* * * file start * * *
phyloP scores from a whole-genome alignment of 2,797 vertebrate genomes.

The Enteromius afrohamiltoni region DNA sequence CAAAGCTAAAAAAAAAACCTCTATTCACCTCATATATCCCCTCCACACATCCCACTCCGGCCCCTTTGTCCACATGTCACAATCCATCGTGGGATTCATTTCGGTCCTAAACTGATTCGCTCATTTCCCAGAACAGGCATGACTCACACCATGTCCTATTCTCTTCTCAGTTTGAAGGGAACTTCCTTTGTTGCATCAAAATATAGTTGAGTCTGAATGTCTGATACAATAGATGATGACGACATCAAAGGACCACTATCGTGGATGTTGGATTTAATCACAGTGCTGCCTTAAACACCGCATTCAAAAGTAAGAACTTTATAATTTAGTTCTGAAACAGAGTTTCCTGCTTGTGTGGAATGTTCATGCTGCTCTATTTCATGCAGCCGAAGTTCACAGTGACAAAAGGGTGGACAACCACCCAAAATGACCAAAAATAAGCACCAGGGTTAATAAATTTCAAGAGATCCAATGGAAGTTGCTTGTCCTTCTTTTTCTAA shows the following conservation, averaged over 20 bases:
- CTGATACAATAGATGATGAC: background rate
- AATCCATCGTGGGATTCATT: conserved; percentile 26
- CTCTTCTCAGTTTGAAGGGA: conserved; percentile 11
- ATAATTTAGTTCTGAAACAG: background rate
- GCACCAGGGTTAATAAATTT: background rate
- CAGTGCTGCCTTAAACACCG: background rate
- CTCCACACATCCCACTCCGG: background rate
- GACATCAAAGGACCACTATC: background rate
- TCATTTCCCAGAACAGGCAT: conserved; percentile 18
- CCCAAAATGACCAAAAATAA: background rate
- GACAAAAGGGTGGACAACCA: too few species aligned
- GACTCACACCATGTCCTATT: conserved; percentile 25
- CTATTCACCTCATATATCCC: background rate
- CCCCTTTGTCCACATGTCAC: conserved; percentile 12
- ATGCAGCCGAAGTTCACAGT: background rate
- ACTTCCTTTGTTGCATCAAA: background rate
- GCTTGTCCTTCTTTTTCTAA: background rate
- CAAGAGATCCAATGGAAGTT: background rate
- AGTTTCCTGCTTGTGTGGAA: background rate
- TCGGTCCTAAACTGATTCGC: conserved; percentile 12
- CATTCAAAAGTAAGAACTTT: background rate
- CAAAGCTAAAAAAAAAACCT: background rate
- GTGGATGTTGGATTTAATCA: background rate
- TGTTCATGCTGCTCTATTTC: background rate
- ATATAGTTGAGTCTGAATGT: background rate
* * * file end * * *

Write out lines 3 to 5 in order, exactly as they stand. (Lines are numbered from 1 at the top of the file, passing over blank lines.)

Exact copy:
- CTGATACAATAGATGATGAC: background rate
- AATCCATCGTGGGATTCATT: conserved; percentile 26
- CTCTTCTCAGTTTGAAGGGA: conserved; percentile 11